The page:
Nutshell: While The 33 may not be filled with twists and turns — this is based on a true story after all — it does what it’s supposed to do. It connects you to the miners trapped and fighting for their lives, and shows us the humanity and humor within the group of men we all rooted for in 2010. Add in James Horner’s amazing score (one of the last before his death), and you’ve got a film that tugs on all the right heartstrings. Grade: A-
“That’s not a rock. That’s the heart of the mountain. She finally broke.”
Ahh, the docudrama. It can be amazing (All the President’s Men, The Blind Side, The Right Stuff) or abysmal (Breast Men, The Legend of Boggy Creek, and oh-for-gods-sake Beyond the Sea). All depends on the subject matter (Gacy, anyone? Bueller?), the casting (John Wayne as Genghis Khan?), and let’s face it, a little touch of zeitgeist. The 33 has a great subject (the Chilean mining accident of 2010), fantastic casting (the men here all portray their real-life counterparts admirably) and definitely the ‘geist (couldn’t we all use a feel-good story that actually happened not too long ago?)
Is it a bit too twee, a little too unbelievable? Sure it is; c’mon, if a guy tried to pitch a drama about miners who were trapped in a 94 degree hotspot for months, and the kicker is they all survived? Nobody’d buy it. But this really happened. And director Patricia Riggen (Lemonade Mouth) focuses on the men trapped below, and also shows us their families, along with the political power struggle that went on behind the scenes. It’s docudrama catnip, and it works.
A twinkle of starpower doesn’t hurt either. Antonio Banderas, Lou Diamond Phillips, The Office‘s Oscar Nuñez are part of the group trapped in the mine, while Juliette Binoche heads up the family members up above. Rodrigo Santoro (Lost) is the lone politician who decides to try to help the miners, and who finally gets some help from a public engineer played by Gabriel Byrne.
If all these names don’t exactly say Latino to you, you’re not alone. Yet, Carla Hool’s (Narcos) casting is on point. There’s a cornucopia of “looks” throughout North, Central and South America, and The 33 doesn’t shy from that. It even points a finger at it from time to time, most noticeably when the one lone Bolivian miner feels like he’s been ostracized for simply being different. (Another instance is when Binoche’s character criticizes the government, saying they’ll only send “a pretty face” to the mine, and will ultimately do nothing.)
The 33 lets you feel exactly how trapped these miners are, in a superb scene that takes the crew down, down, down the mine. From point to point, the depth is noted, and the time passing is also made mention (FYI, it took over an hour’s worth of driving to get them to where they could start work.) So is the temperature at their two main locations: the machine shop (90 degrees, 17,000 meters undeground) and the Refuge (94 degrees, 25,000 underground).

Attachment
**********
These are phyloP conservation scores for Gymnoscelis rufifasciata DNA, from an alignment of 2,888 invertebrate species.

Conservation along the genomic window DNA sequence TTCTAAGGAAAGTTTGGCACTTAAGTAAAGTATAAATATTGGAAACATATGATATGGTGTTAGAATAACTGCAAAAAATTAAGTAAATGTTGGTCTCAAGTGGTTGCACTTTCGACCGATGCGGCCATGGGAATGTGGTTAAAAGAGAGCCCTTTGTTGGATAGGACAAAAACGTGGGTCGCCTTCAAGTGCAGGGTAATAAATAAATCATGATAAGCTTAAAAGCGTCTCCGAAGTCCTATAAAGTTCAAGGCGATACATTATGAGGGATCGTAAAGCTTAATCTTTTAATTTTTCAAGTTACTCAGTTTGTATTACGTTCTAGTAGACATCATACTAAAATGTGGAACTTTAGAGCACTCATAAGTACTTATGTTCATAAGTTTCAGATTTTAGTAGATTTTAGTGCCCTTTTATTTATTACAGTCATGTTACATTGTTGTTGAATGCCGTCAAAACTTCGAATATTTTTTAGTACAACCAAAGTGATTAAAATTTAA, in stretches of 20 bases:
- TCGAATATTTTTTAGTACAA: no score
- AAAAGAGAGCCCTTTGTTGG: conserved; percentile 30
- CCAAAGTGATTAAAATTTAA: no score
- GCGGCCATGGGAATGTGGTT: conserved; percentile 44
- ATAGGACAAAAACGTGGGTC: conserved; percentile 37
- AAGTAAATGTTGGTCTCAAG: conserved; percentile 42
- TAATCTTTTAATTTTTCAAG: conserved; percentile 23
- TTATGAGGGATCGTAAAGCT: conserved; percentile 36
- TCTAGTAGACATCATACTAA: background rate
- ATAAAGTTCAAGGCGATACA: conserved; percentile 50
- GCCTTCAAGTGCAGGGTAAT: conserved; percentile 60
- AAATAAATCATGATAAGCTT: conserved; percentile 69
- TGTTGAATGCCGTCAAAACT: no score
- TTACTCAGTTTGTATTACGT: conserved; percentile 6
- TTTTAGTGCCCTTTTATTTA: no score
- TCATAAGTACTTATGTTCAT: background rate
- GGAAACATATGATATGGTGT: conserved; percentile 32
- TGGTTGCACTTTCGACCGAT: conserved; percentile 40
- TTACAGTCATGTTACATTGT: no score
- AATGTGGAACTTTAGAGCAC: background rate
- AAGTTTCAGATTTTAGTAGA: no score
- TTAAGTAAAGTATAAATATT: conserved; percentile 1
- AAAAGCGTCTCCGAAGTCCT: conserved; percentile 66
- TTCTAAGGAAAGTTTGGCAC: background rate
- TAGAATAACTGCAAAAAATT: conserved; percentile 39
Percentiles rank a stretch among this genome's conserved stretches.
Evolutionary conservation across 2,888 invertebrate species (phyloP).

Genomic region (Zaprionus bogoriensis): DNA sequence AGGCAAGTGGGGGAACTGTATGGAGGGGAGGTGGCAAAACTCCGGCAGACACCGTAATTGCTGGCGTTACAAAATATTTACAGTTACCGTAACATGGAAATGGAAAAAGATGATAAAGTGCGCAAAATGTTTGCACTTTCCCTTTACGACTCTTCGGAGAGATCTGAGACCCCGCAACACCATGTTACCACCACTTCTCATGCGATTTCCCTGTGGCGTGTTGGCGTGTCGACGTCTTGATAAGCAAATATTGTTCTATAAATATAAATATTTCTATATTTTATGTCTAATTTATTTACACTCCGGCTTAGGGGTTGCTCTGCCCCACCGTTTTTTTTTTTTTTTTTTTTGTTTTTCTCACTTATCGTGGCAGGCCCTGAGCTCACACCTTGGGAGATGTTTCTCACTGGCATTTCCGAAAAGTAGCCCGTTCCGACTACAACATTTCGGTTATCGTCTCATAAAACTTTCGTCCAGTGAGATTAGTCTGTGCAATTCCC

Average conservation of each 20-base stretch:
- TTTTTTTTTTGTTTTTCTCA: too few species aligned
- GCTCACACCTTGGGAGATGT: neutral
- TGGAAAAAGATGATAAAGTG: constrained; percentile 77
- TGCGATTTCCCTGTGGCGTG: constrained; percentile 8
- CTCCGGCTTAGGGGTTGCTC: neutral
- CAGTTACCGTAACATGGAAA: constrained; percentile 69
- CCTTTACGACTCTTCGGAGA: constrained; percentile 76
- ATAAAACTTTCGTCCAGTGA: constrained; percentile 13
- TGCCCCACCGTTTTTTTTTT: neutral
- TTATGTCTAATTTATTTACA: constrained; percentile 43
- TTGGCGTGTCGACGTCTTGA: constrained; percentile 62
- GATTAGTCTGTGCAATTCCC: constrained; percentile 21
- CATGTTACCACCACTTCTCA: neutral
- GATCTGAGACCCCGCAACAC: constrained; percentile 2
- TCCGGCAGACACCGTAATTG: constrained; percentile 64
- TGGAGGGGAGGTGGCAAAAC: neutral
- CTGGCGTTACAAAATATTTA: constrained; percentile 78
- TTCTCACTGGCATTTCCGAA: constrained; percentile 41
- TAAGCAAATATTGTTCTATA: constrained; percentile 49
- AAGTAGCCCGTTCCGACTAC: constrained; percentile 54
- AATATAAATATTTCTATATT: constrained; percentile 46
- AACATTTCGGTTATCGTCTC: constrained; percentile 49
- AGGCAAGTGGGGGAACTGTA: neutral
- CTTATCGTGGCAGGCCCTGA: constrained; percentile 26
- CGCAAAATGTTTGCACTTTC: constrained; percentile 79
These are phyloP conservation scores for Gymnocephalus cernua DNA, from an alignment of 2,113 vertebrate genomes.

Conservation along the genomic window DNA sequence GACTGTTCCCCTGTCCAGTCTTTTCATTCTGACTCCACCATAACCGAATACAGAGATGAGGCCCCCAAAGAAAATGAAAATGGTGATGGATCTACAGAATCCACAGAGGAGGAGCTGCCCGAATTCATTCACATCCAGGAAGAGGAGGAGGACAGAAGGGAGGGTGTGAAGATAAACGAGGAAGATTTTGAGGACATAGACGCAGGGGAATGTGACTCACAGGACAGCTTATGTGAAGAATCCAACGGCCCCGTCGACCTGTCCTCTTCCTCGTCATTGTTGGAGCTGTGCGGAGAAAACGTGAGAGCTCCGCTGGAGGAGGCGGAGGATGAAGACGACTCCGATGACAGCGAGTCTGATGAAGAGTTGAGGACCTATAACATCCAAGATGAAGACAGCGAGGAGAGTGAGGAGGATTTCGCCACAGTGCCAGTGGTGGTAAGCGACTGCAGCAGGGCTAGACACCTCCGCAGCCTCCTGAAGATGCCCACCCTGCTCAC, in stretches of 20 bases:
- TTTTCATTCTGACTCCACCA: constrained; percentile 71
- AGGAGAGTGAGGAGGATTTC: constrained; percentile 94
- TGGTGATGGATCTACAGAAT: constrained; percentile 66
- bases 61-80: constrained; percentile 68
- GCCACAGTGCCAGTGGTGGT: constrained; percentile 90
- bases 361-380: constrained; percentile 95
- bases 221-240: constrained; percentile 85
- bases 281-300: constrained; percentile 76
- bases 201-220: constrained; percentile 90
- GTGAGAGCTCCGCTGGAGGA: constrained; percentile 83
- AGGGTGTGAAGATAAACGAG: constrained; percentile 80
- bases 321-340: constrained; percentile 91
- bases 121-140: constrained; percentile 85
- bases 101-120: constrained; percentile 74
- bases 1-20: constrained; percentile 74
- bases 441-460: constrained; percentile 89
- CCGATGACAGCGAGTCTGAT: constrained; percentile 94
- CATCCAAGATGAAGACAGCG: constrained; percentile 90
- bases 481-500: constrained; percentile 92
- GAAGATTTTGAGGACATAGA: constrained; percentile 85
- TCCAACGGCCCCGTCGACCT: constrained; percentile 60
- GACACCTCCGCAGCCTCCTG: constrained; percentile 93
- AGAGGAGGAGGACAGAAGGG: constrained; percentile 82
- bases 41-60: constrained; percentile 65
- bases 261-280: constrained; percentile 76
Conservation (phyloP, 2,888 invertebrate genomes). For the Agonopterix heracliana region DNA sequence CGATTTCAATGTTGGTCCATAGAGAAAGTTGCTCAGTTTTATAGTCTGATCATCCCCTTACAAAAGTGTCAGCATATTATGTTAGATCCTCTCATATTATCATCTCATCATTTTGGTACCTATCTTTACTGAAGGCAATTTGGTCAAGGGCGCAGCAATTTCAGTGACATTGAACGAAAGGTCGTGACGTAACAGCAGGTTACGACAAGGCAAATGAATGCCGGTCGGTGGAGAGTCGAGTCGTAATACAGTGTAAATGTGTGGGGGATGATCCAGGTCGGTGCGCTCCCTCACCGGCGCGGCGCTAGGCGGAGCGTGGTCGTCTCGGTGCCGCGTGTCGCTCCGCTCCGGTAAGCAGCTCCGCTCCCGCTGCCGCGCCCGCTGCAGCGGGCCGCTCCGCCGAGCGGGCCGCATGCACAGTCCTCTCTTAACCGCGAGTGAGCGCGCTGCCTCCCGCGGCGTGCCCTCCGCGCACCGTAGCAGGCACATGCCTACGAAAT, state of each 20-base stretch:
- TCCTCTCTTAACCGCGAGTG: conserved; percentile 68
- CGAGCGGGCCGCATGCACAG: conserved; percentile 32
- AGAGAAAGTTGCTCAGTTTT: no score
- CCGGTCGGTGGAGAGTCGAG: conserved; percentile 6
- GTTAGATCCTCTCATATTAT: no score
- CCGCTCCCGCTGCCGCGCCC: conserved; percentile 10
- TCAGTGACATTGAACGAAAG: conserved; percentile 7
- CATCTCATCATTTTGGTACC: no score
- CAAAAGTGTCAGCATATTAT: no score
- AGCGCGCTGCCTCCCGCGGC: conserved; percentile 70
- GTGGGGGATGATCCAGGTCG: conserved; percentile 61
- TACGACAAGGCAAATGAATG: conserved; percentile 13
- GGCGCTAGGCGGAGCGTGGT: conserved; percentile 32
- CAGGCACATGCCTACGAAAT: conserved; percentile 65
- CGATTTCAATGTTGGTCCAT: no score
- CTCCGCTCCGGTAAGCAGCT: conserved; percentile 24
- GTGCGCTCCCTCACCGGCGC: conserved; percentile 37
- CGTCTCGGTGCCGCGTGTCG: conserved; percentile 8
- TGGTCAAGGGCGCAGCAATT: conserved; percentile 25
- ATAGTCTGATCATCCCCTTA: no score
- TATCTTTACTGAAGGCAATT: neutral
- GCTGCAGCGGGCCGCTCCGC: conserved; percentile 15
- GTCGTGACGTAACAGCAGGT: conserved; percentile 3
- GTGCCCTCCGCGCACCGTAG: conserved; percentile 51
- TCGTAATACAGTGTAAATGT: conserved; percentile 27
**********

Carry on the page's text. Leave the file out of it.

You won’t get evolved plot development or avant garde storytelling here; this is a dramatic telling of a real-life disaster. There’s no need to gussy it up with twists and turns that didn’t occur IRL, nor are interpretive bells and whistles required to make this story feel relevant and fresh. A bit too rote? Um, it’s a real story that had a beginning, a crisis, a middle, and an end. And The 33 does the same; a beginning, the collapse, the struggle to find them, the struggle to free them, and the happy ending. But the actors make you care about their characters, and the editing is quick without being frenzied. (Granted, the story sputters a bit here and there, as power plays and a bit too much 411 clutter the scene.) All in all though, paint by numbers storytelling doesn’t get any more lovely than this.
That all the men in The 33 survived is like a bullshit feel good story some hack came up with for Lifetime. It’s too unbelievable to be able to sell the public on. How could anyone survive that, let alone every single one of those miners? And yet, they did. It happened. They’re all alive, and well. And that’s part of what makes The 33 such an enjoyable film. Add on a director that knows how to shift the story from the miners to those above, production design that keeps things real, from grit to sweat to tuna water soup, and an absolutely lovely score from the late great James Horner. And there’s even some humor in the darkest of places, as the men struggle to keep a firm hold on their sanity and their hope.
Note: keep an ear out for Cote de Pablo (NCIS) – playing miner Álex Vega’s wife Jessica – and her beautiful singing voice. When the family members take up residence outside the mine (called “Camp Hope”), Jessica sings a song of love and pain that is absolutely wonderful. Don’t miss it.